Cyclone Nisarga, which emerged into a severe cyclonic storm in the Arabian Sea, made its landfall on Wednesday afternoon near Alibag in Maharashtra’s Raigad district with wind speeds of up to 120 kmph. Ahead of it, thousands of people including Coronavirus patients were evacuated and moved to safe places. The Mumbai Police also imposed Section 144 in the entire city from midnight to Thursday afternoon, banning people from going to beaches, parks and promenades along the coastline.
Although the storm threatened to flood beaches and low-lying slums in Mumbai, the effect of Nisarga has now lessened, but the next few hours will be quite crucial. Not to miss, Nisarga is the worst cyclone to hit the region in more than 70 years. As for the effect, the cyclone has already uprooted several trees so far with electric poles falling down, mobile network services have been disrupted, flights at the Mumbai airport were suspended for a few hours, and traffic has been restricted on Bandra-Worli Sea Link until further notice.
At a time when India, specially Mumbai, is already grappling with the effect of COVID-19, Nisarga is the second cyclone to strike in less than two weeks. On May 21, Cyclone Amphan hit the eastern coast including Kolkata, and neighbouring Bangladesh. It killed more than 100 people while leaving a trail of destruction. However, it is rather interesting to note that in the past two years, several cyclones have hit the Arabian Sea. Clearly, experts believe that it is linked with climate change.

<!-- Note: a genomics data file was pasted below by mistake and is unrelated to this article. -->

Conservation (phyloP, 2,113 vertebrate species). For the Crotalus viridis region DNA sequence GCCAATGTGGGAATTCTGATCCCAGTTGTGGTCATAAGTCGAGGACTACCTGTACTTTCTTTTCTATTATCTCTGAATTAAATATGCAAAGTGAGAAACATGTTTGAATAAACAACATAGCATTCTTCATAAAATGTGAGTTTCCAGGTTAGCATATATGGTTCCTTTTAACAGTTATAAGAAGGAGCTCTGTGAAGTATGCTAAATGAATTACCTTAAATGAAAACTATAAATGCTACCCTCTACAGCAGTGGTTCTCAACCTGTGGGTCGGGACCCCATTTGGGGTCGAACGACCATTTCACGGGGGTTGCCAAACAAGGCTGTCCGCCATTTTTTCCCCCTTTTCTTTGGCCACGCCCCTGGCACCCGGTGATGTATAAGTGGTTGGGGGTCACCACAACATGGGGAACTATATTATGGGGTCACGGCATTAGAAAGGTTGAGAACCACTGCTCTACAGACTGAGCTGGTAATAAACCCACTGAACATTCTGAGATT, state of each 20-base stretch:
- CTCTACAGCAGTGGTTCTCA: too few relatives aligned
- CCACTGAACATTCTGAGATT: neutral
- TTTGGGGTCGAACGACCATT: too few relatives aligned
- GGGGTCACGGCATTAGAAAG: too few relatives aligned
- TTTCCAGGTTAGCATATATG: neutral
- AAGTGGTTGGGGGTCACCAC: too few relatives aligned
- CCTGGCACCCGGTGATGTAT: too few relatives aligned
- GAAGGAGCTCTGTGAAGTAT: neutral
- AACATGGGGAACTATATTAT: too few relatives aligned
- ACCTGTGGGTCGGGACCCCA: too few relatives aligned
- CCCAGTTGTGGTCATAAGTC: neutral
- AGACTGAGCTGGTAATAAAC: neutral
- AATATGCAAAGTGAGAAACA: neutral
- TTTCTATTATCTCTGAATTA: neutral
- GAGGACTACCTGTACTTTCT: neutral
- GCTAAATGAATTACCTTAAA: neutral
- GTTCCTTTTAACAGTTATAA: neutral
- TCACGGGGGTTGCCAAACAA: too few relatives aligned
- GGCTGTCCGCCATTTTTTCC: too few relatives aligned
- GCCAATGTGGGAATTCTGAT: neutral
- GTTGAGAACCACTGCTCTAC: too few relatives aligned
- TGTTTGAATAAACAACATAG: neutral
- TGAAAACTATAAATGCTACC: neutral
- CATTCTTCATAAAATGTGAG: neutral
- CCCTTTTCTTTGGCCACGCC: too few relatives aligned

Reportedly, the Intergovernmental Panel on Climate Change (IPCC), claimed in its special analysis titled ‘Ocean and Cryosphere in a Changing Climate’ that extreme rainfall and extreme sea level events are often associated with some tropical cyclones that have a cascading impact on coastal areas. “There is emerging evidence for an increase in annual global proportion of category 4 or 5 tropical cyclones in recent decades,” the IPCC report had said. It concluded that climate change had led to an increase in the occurrence of extremely severe cyclonic storms (ESCS) in the Arabian Sea.
Nonetheless, post-monsoon flooding is a common affair in Mumbai, but how the city now battles with strong winds and storm amid the scare of COVID-19, is still left to be seen.
Dont have time to read? no problem. Listen to amazing podcasts on the go.